Theresa May would tell staff: “Go and get me the Jelly Babies,” to counteract the effects of type 1 diabetes, during her time at No 10.
Lady May, diagnosed in 2013, also told the Today programme the adrenaline of Prime Minister’s Questions would make her blood-sugar levels spike.
Type 1 diabetes means the body produces too little of the hormone insulin, which controls blood glucose.
Lady May says she copes pretty well now but “there are good days and bad days”.
The condition should not stop people from doing anything – even from becoming prime minster, as she was between 2016 and 2019, Lady May said.
And she pointed to Health Secretary Victoria Atkins, who was diagnosed with type 1 as a child, like most people with the condition.
When Lady May was told she had type 1, in her 50s, she told the consultant: “I’m too old. I can’t be.”
Over time, she has learned to think “very carefully” about her blood-sugar level – mainly affected by food intake and exercise – and how to control it with daily insulin injections.
But when she felt her blood sugar dropping in meetings, Jelly Babies were her “go-to”.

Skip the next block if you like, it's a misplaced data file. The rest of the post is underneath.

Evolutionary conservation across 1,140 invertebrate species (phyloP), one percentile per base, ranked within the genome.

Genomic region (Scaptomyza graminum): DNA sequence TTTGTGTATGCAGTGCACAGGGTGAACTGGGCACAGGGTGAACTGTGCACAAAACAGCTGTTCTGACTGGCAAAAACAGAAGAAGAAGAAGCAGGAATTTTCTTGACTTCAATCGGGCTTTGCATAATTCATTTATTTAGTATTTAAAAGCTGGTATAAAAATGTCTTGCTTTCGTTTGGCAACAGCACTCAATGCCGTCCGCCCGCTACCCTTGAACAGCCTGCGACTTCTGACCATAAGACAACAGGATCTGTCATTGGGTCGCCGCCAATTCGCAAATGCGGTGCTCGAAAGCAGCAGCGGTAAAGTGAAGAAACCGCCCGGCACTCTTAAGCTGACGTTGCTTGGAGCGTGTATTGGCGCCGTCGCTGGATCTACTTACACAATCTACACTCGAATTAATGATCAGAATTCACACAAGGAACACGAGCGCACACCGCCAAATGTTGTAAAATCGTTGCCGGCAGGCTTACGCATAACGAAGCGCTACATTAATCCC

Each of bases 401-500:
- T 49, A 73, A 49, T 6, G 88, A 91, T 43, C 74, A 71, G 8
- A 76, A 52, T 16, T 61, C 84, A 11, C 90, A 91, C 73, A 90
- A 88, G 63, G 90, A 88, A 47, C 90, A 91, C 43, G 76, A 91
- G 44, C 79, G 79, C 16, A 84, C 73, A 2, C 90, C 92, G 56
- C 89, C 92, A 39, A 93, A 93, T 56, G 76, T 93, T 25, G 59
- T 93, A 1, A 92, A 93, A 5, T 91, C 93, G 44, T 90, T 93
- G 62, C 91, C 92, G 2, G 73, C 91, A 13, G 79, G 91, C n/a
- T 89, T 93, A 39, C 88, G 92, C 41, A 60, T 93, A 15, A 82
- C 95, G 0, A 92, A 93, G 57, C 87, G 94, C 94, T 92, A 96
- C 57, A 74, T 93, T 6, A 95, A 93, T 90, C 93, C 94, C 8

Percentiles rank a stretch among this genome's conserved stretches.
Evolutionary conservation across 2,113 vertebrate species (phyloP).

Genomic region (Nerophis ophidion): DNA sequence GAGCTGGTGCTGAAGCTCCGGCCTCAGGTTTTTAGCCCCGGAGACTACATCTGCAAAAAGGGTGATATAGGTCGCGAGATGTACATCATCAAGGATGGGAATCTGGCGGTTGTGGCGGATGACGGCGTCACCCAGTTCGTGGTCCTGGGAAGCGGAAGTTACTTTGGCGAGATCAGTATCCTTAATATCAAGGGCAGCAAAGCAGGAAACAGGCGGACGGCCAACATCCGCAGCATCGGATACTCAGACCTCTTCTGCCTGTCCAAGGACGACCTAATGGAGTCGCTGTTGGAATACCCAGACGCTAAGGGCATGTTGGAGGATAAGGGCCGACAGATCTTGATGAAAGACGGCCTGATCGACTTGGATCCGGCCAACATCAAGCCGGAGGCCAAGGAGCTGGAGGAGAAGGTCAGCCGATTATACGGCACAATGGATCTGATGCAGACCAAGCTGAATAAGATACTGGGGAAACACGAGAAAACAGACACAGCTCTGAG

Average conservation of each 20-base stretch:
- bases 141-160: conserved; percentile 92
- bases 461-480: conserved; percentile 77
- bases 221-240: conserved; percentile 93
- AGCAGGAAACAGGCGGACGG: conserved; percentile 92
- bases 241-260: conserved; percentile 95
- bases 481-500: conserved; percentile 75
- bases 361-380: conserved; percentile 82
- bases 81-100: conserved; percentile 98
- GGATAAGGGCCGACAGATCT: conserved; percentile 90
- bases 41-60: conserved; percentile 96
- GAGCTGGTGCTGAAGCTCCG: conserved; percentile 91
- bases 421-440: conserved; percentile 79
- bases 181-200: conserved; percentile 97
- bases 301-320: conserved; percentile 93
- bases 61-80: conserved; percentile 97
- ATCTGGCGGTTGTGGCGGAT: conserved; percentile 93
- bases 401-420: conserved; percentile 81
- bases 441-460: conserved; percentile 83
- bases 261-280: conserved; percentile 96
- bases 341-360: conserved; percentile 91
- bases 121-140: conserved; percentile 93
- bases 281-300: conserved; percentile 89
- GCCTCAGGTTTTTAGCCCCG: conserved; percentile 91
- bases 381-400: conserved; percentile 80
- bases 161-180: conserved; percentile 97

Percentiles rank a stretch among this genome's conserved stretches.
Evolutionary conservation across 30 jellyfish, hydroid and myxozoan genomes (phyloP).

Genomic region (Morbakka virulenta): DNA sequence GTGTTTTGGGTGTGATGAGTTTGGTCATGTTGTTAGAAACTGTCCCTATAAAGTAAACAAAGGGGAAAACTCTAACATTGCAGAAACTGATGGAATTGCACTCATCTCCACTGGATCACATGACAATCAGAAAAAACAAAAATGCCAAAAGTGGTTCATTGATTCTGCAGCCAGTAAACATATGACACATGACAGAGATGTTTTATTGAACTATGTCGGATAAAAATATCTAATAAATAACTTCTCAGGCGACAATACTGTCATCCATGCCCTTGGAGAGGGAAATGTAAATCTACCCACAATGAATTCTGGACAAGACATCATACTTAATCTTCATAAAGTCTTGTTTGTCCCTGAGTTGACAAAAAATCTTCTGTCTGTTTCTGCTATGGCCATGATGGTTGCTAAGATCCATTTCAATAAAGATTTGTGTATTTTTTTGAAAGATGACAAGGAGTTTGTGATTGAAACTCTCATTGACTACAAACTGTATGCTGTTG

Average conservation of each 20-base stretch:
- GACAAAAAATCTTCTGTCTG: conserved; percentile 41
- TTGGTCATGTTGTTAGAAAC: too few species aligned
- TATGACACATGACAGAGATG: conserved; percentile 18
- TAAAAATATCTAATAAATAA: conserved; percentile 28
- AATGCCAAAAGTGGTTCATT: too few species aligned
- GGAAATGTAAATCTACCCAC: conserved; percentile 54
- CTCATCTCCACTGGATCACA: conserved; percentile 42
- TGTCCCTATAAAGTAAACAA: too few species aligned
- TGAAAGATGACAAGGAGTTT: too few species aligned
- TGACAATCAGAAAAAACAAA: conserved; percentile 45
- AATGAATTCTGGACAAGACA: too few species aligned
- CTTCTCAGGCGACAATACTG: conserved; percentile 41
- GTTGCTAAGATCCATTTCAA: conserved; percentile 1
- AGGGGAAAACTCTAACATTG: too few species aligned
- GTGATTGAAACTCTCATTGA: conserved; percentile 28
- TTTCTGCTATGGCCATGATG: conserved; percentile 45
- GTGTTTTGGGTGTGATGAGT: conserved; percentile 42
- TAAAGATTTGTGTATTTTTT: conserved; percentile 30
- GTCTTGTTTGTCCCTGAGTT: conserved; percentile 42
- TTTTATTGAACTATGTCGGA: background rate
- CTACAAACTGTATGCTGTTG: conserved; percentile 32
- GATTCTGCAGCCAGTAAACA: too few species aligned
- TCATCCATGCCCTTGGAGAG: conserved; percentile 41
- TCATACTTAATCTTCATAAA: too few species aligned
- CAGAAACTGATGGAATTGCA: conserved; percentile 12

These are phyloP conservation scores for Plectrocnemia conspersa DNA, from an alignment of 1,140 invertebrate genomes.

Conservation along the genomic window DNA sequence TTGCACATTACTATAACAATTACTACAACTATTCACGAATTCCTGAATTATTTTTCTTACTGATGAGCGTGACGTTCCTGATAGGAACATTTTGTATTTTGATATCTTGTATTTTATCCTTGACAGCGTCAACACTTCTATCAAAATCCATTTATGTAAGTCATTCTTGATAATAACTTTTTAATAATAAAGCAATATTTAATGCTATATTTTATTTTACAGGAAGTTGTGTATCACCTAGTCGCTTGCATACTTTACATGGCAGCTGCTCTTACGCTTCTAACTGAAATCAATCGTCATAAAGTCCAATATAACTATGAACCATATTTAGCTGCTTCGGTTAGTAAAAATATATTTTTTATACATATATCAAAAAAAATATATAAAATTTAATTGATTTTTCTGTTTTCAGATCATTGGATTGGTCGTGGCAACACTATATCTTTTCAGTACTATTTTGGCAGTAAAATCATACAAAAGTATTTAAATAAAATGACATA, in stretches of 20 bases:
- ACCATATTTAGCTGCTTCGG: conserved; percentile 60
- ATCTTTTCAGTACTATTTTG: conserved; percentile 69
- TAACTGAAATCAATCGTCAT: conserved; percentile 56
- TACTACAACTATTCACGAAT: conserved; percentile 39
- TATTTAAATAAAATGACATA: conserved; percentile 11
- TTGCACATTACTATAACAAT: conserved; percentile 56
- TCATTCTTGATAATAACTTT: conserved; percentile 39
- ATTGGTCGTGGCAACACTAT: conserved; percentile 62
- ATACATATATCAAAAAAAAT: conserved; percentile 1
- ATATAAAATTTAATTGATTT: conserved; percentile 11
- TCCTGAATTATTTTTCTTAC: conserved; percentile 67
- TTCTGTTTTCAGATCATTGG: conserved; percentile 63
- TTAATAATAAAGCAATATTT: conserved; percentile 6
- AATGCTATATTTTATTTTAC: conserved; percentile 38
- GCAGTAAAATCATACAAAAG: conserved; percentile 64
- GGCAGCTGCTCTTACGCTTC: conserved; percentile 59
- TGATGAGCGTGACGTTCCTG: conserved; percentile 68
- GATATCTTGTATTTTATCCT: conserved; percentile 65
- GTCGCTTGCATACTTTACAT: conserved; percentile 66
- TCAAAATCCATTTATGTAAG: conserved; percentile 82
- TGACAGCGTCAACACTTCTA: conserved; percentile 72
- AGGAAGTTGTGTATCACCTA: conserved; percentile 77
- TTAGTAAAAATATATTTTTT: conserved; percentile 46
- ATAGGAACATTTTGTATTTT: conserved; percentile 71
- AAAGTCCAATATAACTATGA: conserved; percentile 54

Lady May also hailed new artificial-pancreas technology, which means thousands more people will be able to manage their condition far more easily on the NHS.
The system uses a glucose sensor under the skin to automatically calculate how much insulin is delivered via a pump.
Lady May has chaired a parliamentary inquiry into the life-threatening consequences of having both type 1 diabetes and an eating disorder.
Type 1 disordered eating (T1DE) – someone restricting the amount of insulin they take, to control their weight – can lead to unstable blood-sugar levels, malnutrition and a raised risk of depression and anxiety. It is also known as diabulimia.
It could be affecting up to 40% of females and 15% of males with type 1 diabetes, research suggests.
The parliamentary inquiry heard from Lesley and Neal Davison, whose daughter Megan had diabulimia and killed herself aged 27.
Lady May told BBC News: “When I first heard about it… the idea that a young woman could actively not take her insulin because of concern about body image – because it can lead to putting on weight – I was horrified by that.
“But you can understand why young people might get into that position.”
Better awareness of the condition, more mental-health support and a joined-up approach by the NHS are all needed so that healthcare professionals are aware of the “conflicting pressures” on people with type 1 and an eating disorder, Lady May said.
Type 1 diabetes charity JDRF UK chief executive Karen Addington said T1DE was “both devastating and widespread”.
“It can be a frightening and lonely experience, isolating people from their loved ones,” she said.
“If you’re experiencing symptoms, you’re not alone.
“Please reach out to your GP and diabetes specialist – they’re there to guide you.”
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